Flash monitoring improves HbA1c in people with type 1 diabetes
A real-world study of people with type 1 diabetes in Scotland, reported in a recent issue of Diabetologia, shows that adopting flash monitoring reduces HbA1c, as well as hospital admissions for diabetic ketoacidosis and severe hypoglycaemia. The findings suggest that uptake of flash monitoring needs to be further encouraged across the socioeconomic spectrum to help reduce health inequalities, as Dr Susan Aldridge reports.
There has been a shift in recent years in monitoring blood glucose in type 1 diabetes – away from the traditional finger prick with glucose meter and towards real-time or intermittently scanned continuous glucose monitoring. The latter method, known as flash monitoring, through Abbot’s Freestyle Libre device, has been freely available to eligible people with type 1 in Scotland since 2018. We know that flash monitoring is easier to fit into a type 1 routine than traditional blood glucose monitoring. For instance, parents can check a child’s night-time glucose through their duvet without waking them with a Libre. It’s also possible to take far more glucose measurements during the day than you normally would with a finger prick, giving a more accurate picture of glucose variability.
But do easier and more frequent measurements actually lead to better diabetes management? Most research on the clinical impact of flash has been confined to diabetes clinic attendees. In a new study, the Scottish Diabetes Research Network Epidemiology Group now reports on how flash monitoring is impacting the of health people with type 1 diabetes in the real world. Using the Scottish Care information – Diabetes Collaboration database, they did a ‘before’ and ‘after’ analysis on HbA1c and hospital admissions for DKA and severe hypoglycaemia among those who had started using flash monitoring between 2014 and 2019, comparing them with non-users. They were able to analyse this data by sub-groups according to age, gender, socio-economic status, HbA1c and so on to identify trends in more details.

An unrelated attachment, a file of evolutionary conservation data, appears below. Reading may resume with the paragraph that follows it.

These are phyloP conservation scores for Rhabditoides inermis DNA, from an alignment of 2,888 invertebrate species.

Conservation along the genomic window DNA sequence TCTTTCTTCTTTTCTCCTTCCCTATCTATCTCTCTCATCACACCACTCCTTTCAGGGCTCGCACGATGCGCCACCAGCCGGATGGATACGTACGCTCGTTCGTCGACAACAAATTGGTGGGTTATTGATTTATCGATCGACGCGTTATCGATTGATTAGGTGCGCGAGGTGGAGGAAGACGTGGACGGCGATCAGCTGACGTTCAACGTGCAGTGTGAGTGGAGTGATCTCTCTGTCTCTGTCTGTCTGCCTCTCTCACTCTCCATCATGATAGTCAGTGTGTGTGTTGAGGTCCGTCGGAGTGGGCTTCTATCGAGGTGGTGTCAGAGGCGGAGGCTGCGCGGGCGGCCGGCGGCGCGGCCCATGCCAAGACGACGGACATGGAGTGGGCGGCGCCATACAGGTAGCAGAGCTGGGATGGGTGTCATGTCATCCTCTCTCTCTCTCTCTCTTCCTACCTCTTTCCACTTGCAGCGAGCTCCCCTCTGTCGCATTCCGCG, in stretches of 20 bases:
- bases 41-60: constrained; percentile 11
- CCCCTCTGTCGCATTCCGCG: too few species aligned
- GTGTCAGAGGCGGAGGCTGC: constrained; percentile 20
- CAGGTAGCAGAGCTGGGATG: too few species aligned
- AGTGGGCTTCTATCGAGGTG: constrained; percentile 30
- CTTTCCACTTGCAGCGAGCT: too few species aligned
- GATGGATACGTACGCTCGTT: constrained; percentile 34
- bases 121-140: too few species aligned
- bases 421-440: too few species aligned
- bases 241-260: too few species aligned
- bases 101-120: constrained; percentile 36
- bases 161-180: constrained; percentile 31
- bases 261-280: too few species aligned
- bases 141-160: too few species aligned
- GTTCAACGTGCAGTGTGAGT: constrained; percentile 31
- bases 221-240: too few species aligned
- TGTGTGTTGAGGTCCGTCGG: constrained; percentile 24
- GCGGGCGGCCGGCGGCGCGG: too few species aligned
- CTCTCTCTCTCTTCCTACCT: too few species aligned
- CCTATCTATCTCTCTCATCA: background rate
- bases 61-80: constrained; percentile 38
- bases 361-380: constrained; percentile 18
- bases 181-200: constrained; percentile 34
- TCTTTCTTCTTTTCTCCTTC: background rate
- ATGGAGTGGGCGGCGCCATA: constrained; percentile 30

Once reimbursement began for the Libre, uptake in Scotland rose rapidly from 3.1% in 2017 to 45.9% by mid-2020. Usage was higher among females and highest (64.3%) in the under-13s, falling to 32.7% in the over-65s. Usage was also higher among those in least socio-economically deprived areas – 54.4% in the top quintile, 36.2% in the bottom quintile.
Positive impact of flash monitoring
This new study covered 12,256 new users of flash monitoring in Scotland. There was an average reduction of 2.5 mmol/mol in HbA1c in the first year of use and a similar reduction beyond that, while non-users had no change in HbA1c. The higher the baseline HbA1c, the bigger was the reduction following the adoption of flash monitoring. Reductions were similar across all socio-economic groups, with those in the lower groups starting off with higher HbA1c.